In the semester’s course of a studio, there tends to be something of a geometric progression for time spent slumped over my digital drafting table. I lose track of my diet, then my apartment deteriorates into a pile of dirty laundry and dishes as I spend less and less time there, staying only long enough to sleep a few hours and shower by the time finals are nearing. Last, I’ll begin to lose track of the world around me, nearly forgetting that all of those things moving around me in the streets and in the studio are other people, complete with their own thoughts, feelings, deadlines, and degrees of caffeine addiction.
At other random times, I’ll notice the same effect for other reasons – I become so caught up in my own inner world, (over)thinking about some past or future thing, that the present moment vanishes from me. I fail to capitalize fully on whatever I’m experiencing at the time, whether listening to Bonham’s galloping rhythms in “Achilles Last Stand” or catching up with a friend as we run to grab coffee in a five-minute break between classes.
I start thinking then about the various degrees of interactions that happen more times in a day than I can count, that I overlook as I obsess over studio or my own thoughts.
Firstly, there’s the sphere of my own inner interactions, all complex beyond imagining, that result in these things I call my body and my mind. Our society has a variety of occupations seeking to keep these things in better balance, from conventional medicine and therapies to more alternative preventative practices, including yoga, meditation, and even massage.
Secondly, there’s the sphere that governs and dictates (or even simply tries to understand) my interactions with others of my kind. Within this realm are law-related disciplines and perhaps even some social scientists – all of them, at their core, seeking to understand or uphold the fabric of lawful or reciprocal human interaction.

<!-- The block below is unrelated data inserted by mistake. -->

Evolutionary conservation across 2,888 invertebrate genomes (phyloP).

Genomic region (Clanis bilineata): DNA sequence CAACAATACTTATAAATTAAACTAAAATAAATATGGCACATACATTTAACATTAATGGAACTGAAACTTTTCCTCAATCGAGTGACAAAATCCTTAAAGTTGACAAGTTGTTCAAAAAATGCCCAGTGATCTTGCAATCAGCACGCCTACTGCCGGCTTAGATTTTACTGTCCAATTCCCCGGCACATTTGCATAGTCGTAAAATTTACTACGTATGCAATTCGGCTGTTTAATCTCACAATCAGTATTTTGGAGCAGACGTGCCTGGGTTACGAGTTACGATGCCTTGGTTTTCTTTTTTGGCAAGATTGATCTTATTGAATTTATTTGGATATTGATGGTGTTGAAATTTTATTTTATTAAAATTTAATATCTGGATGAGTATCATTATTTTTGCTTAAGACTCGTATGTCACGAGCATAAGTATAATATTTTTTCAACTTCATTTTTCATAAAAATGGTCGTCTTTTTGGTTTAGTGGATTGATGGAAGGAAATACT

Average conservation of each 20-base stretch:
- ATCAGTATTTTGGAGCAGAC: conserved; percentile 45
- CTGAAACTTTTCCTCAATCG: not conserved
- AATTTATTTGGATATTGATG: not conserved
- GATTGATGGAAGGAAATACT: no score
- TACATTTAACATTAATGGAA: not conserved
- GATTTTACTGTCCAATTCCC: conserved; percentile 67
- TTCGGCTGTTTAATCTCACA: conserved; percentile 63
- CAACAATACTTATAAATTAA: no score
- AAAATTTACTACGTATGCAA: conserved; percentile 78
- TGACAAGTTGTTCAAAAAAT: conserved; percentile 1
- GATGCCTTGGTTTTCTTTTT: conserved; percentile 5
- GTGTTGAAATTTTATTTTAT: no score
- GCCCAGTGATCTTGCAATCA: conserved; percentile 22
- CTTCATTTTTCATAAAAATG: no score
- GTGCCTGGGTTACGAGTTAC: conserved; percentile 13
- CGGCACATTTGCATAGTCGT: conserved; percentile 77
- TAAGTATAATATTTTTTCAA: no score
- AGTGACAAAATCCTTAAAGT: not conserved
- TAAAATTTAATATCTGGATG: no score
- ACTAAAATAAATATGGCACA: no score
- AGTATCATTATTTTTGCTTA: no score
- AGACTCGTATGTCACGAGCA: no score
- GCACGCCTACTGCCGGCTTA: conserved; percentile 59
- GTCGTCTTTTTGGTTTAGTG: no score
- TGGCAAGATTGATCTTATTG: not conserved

Thirdly, there is a sphere of interaction between me and the environment within which I exist. Perhaps more ambiguous than the first two spheres, this could be said to house architecture (landscape or otherwise), planning (although this blends smoothly between the previous sphere), construction, environmental sciences, various modes of psychology, and a variety of others.
We might consider our doctors and our lawyers as the paragons of the first two spheres. Would (or could) architects, with their similarly long and arduous educations and internships, be considered the equivalent experts in the third field?
Despite the breadth of education for doctors and lawyers, however, their areas of study are still focused and precise. How might the profession of Medical Doctor and our health care industry as a whole change if our doctors were masters of more than ‘just’ conventional practices in medicine and were, instead, more comprehensive masters of the human body? Likewise, how might our societal fabric evolve if its experts of interaction played a stronger role in understanding, mediating, and enabling human interaction?
How might our buildings, our cities, and even our personal lives then change if architecture took on a similar mission, one of mastering the knowledge and practice of understanding the relationship between our environments and ourselves? Is such a comprehensive mission even possible, or even desirable?